Trademark refers to a name , word or sign that differentiates goods and services of one enterprise from other. It could be a word, design slogan or combination of these. Trademark is a branch of Intellectual property rights. This provides ownership rights of any innovative goods or services invented by people. They provide them exclusive rights of such product to only that specific person, no other person can use it. Through Trademark, the owner can prevent the use of his mark or sign by another competitor. Trademark is used as a marketing tool as it provides brand recognition of goods/products and services. Some examples are Coco-cola ®, Nike® logo with swoosh is combination of word and design, MC Donald’s I am lovin' it” is an example of slogan for trademark.
Trademark law in India:
Trademark law in India is a statutory law. There was no specific trademark laws in India prior to 1940, so all the problems relating to registered and unregistered trademark were solved by principles based on of common law followed in England, and under Section 54 of Specific Relief Act, 1867 and Indian Registration Act, 1908. Therefore Trade Marks Act, 1940 was enacted in 1940, it was the first statutory law relating to trademark which was passed in India, it was passed to govern trademarks. Later it was replaced by Trade and Merchandise Marks Act, 1958, which was enacted by including trademark related provisions from other statutes like, Indian Penal Code, Criminal Procedure Code and the Sea Customs Act. This act provided the provisions for registration of trade marks, which provided protection to the owner and prevented misuse of his goods and services. This law was followed until 1999, later it was repealed and was replaced by Trade Mark Act, 1999. This Act was enacted in obligation with World Trade Organization. It was complying to the provisions of TRIPS (Trade- Related aspects of Intellectual Property Rights). The main aim of this Act was Protection to the owners of Trademark and to prevent the fraudulent activities relating to it. It also provided remedies for the enactment of Trademark rights. It also provided provisions for registration of services.
Trademark is defined under Section 2 (zb) of the Trade Marks Act,1999 as, “trade mark means a mark capable of being represented graphically and which is capable of distinguishing the goods or services of one person from those of others and may include shape of goods, their packaging and combination of colours.”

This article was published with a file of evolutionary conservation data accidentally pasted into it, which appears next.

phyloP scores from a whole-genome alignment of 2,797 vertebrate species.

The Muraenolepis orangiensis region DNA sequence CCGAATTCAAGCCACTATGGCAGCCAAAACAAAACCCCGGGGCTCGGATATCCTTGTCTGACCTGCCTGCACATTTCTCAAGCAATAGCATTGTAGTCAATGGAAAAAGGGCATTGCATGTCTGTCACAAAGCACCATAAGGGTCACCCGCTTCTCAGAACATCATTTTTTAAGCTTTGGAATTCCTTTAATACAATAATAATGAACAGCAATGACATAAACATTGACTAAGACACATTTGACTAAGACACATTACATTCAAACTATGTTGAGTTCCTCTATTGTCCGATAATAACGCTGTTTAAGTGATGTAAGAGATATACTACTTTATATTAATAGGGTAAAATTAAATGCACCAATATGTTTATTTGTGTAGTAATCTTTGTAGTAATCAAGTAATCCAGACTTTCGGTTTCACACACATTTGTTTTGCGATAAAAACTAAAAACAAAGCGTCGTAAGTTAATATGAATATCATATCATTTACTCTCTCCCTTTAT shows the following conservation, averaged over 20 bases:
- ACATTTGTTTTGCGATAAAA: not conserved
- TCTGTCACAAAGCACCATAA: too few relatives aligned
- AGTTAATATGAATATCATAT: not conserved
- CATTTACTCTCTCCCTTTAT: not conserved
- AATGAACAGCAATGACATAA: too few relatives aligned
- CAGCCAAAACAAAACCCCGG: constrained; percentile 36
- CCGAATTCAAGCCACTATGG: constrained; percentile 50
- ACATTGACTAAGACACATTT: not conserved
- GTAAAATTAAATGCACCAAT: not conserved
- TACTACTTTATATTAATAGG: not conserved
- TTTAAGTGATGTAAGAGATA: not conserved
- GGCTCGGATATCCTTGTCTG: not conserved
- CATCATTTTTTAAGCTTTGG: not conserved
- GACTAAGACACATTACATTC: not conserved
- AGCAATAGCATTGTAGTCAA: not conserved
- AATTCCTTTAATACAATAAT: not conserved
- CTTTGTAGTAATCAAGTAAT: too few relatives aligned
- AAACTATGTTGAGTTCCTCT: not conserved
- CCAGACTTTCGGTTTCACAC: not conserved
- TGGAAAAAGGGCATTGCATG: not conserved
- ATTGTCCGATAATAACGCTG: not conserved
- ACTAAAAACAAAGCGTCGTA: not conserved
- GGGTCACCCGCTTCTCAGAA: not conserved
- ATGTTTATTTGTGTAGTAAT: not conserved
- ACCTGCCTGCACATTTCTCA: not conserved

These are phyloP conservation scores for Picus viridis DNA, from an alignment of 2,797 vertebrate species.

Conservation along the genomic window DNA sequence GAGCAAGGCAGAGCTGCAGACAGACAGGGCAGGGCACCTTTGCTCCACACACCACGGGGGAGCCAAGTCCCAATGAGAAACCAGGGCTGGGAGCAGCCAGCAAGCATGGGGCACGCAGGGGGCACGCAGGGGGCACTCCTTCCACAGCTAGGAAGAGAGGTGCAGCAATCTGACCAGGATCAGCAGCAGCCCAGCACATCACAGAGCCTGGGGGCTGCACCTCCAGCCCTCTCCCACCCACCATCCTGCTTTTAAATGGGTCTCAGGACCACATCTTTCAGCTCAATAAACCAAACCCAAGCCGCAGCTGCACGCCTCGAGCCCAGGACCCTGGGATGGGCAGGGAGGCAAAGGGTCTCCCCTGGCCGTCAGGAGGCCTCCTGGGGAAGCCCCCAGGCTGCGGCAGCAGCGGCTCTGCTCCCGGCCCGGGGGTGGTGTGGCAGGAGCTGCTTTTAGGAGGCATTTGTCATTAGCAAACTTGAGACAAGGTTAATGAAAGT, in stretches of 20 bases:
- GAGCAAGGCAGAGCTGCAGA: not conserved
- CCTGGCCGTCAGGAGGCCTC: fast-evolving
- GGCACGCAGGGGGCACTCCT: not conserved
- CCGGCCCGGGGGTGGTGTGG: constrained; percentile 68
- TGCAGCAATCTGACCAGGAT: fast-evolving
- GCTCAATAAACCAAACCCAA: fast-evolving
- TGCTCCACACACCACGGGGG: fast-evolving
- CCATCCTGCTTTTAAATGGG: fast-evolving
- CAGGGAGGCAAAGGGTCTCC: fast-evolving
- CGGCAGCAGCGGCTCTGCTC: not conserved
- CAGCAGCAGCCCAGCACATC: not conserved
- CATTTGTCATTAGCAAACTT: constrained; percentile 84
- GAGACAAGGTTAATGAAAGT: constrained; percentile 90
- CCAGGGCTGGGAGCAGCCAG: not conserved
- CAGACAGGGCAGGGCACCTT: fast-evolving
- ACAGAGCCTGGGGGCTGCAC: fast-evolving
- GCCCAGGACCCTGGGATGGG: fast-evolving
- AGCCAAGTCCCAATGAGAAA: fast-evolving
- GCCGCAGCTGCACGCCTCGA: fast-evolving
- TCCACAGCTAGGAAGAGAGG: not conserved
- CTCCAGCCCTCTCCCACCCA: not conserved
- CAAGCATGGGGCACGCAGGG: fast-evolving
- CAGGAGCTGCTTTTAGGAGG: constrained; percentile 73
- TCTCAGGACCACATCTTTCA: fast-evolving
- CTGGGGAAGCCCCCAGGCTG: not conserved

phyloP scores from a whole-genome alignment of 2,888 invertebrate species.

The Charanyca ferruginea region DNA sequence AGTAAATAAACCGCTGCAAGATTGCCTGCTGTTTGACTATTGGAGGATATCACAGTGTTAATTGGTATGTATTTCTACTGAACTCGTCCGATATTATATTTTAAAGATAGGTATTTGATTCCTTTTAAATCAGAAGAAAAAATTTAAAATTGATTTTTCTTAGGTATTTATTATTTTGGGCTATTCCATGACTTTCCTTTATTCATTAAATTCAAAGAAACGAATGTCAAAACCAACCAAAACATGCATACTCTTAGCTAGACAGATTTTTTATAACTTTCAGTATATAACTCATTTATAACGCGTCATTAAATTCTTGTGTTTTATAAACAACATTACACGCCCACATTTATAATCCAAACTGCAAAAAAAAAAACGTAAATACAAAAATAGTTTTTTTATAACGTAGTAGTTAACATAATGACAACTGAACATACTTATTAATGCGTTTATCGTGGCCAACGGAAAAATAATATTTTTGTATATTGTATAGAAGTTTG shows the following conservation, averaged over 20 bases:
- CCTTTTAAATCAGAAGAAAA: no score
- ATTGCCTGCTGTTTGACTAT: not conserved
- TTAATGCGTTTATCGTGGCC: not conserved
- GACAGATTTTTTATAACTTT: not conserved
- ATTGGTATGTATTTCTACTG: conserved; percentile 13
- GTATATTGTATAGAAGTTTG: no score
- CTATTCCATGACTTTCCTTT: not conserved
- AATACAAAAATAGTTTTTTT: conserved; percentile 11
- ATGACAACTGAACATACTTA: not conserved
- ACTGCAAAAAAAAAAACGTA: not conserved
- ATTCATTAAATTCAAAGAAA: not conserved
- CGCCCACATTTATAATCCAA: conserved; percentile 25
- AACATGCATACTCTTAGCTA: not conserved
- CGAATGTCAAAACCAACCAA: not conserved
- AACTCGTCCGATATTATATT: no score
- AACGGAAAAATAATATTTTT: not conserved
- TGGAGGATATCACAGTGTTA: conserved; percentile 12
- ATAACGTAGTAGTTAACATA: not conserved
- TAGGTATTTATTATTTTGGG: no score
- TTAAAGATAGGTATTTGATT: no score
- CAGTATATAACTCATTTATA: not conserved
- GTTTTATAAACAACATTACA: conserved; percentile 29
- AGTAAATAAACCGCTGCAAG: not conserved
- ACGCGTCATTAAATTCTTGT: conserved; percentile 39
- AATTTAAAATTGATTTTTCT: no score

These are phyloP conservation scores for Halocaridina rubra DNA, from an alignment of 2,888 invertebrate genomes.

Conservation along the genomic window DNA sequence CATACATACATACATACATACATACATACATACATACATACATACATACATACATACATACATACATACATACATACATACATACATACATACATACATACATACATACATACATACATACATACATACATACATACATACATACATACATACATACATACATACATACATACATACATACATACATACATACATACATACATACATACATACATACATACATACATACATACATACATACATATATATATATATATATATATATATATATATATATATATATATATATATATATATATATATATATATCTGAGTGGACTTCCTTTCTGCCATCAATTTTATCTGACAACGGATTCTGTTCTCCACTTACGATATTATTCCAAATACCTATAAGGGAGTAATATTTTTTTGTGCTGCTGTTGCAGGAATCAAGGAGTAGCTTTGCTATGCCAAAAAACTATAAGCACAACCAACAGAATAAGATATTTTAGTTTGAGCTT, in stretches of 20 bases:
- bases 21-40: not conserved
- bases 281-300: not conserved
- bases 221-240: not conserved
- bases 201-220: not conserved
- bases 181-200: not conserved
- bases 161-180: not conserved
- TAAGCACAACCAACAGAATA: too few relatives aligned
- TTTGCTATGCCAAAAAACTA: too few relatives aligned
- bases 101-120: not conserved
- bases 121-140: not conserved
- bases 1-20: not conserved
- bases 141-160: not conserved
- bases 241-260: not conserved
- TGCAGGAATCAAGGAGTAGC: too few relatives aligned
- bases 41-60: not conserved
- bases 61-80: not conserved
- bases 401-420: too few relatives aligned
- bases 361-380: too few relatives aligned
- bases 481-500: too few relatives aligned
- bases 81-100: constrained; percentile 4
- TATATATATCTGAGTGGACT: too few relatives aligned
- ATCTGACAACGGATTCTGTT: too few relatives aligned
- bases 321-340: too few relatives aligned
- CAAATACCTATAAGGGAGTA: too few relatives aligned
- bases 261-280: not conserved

Recent Developments in Trademark law in India:
1) Simplifying the filing process:
There has been reduction in the number of forms used for filing various applications. Filing process in trademark is very complex and requires a lot of forms to be submitted. After changes in the trademark laws in India, by Trademark Rules, 2017, the process for filing applications have become easy as the number of forms reduced from 74 to 8 forms. This is made to simplify the filing process.
2) Use of Electronic method:
Indian trademark laws have become more electronic centric, the laws are modified in such a way to encourage electronic methods in the process of registration and other services.
· The new provisions in trademark laws provide 10 % less cost on online filing of trademark. For instance, the charge for renewal of registration of Trademark in one class is Rs.9,000 in case of E-filing and Rs.10,000 in case of physical filing etc.
· Trademark rules also provides electronic services for all documents. The Registry now can easily communicate with a simple mail, and it will amount to such service of documents on application, opponent etc.
3) Registration of sound mark:
Recently in India, the rules relating to sound mark is been clearly defined. Earlier it was very difficult to register sound mark , as it was based on graphical representation of the sound or by spelling out the tune. It made it very difficult to registering the sound marks. Recently, the laws have become more easy and specific. At present, one can file an application for registering sound mark by submitting the sound file in MP-3 format of thirty seconds. Along with that the graphical representation of its notation would also required to be submitted with application form. It becomes more easy and protects the rights of the owners of the sound.